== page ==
There is nowhere better to get out for a refreshing walk in the cool winter air than Perthshire. The snow and frost cling to the trees, hills, lochs and open countryside creating a winter wonderland of much-loved walks and viewpoints.

Here are some of our favourite frost-covered places to walk across Perthshire in winter. Don’t forget your camera and thermals!

Walkers at Glenshee

Cateran Trail Stage 2 – Kirkmichael via Enochdhu to Spittal of Glenshee

If you fancy a bit of a hike with a view, there is none better than Stage 2 of the Cateran Trail between Kirkmichael and Spittal of Glenshee. Wrap up and breathe in the fresh winter air as you walk upland, following a moorland route to the Trail’s highest point between Strathardle and Glenshee (2,130 ft / 650 m). Don’t forget to pop into the Upper Lunch Hut to warm up a bit on your ascent and put your name next to some famous ones, like Queen Victoria, in the guest book. The high vantage point offers spectacular views of glens and rugged peaks iced with snow. Stage 2 is about 8 ½ miles / 13.7 km and takes about 5 ½ hours to explore on foot.

Birks of Aberfeldy in winter © Wendy Mattingley

The Birks of Aberfeldy

Winter at the Birks of Aberfeldy means a snow-covered wooded walk up the Moness gorge to the roaring Falls of Moness. Birks, which is Scots for birch trees, flank the gorge and become covered in frost as the cold sets in. Visit the statue of Robert Burns in a small naturally formed seat, where it is said he sat and found poetic inspiration in the rushing sounds of the Falls. The walk is about 2 ½ miles / 4km and takes about 1 ½ hours to enjoy on foot.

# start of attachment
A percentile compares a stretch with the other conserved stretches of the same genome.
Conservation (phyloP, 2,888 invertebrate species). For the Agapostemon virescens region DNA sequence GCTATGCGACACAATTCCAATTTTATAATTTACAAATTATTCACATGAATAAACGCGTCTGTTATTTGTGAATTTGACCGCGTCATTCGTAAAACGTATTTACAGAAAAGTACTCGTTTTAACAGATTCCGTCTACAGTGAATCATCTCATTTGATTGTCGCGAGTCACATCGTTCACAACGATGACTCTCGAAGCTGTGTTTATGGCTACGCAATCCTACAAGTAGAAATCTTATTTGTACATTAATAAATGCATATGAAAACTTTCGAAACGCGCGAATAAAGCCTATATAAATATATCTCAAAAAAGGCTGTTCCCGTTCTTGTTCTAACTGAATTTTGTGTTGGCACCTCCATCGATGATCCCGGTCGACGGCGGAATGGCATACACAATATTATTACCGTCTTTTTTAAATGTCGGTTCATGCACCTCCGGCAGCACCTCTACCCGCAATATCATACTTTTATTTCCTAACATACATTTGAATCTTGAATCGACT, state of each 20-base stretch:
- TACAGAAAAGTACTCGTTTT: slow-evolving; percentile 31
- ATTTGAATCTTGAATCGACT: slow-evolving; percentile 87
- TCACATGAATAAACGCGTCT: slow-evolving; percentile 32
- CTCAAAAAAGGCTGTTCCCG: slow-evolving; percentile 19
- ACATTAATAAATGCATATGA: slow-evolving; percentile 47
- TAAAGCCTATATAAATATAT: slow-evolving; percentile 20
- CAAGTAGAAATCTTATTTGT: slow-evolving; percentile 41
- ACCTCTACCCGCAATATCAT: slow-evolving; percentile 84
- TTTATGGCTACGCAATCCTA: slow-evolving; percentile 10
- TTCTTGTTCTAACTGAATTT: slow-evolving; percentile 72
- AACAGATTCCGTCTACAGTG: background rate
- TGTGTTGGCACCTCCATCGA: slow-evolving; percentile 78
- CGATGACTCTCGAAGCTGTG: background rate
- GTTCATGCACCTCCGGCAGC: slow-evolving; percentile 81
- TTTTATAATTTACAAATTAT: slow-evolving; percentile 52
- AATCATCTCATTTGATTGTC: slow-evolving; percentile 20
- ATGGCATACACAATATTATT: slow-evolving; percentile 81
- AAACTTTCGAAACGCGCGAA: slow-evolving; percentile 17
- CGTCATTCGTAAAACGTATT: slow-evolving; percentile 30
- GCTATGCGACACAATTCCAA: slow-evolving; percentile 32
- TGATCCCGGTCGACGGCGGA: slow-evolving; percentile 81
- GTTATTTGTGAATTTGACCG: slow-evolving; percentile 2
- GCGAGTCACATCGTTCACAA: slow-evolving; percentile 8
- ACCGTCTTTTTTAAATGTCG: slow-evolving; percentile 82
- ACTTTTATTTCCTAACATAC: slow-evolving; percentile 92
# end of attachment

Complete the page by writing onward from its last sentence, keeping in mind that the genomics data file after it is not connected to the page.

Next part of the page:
Cluny House Gardens giant redwood in winter © Wendy Mattingley

Cluny House Gardens             

Cluny House Gardens is the best place in Perthshire to see red squirrels, which should be easier to spot against the frosty backdrop. Conifers in the gardens look particularly festive after a snow fall and stand out in the winter months as the deciduous trees around them lose their leaves. Pockets of snowdrops appear around the garden towards the end of winter, brightening up the undergrowth before the spring flowers bloom.

Kinnoull Hill in winter

Kinnoull Hill Woodland Park

Kinnoull Hill sets the scene for all of Perthshire’s spectacular wooded winter wonderlands. Feel the crunch of snow and frost beneath your feet as you explore the many miles of paths that wind around the Hill. From the 19th century folly at its summit (728 ft / 222 m), admire the frosted landscape of the Tay Valley below. Paths in Kinnoull Hill Woodland Park vary in length from ½ mile / 0.8 up to 5 ½ mile / 8.9 km and can take ¼ hour to 3 ½ hours to walk.

Rannoch in winter © PKCT

Kinloch Rannoch

Kinloch Rannoch offers a fantastic variety of winter walks, from short strolls around the village to longer adventures through Carie or Rannoch Lodge Woods, and Rannoch Forests over to Bridge of Gaur or Innerwick. Admire frosty vistas across Loch Rannoch to the Black Wood of Rannoch, Rannoch Moor and snow-capped Schiehallion (3,547 ft / 1,083 m). Warm back up at the Riverbank Café or Rannoch Station Visitor Centre with a warm cuppa.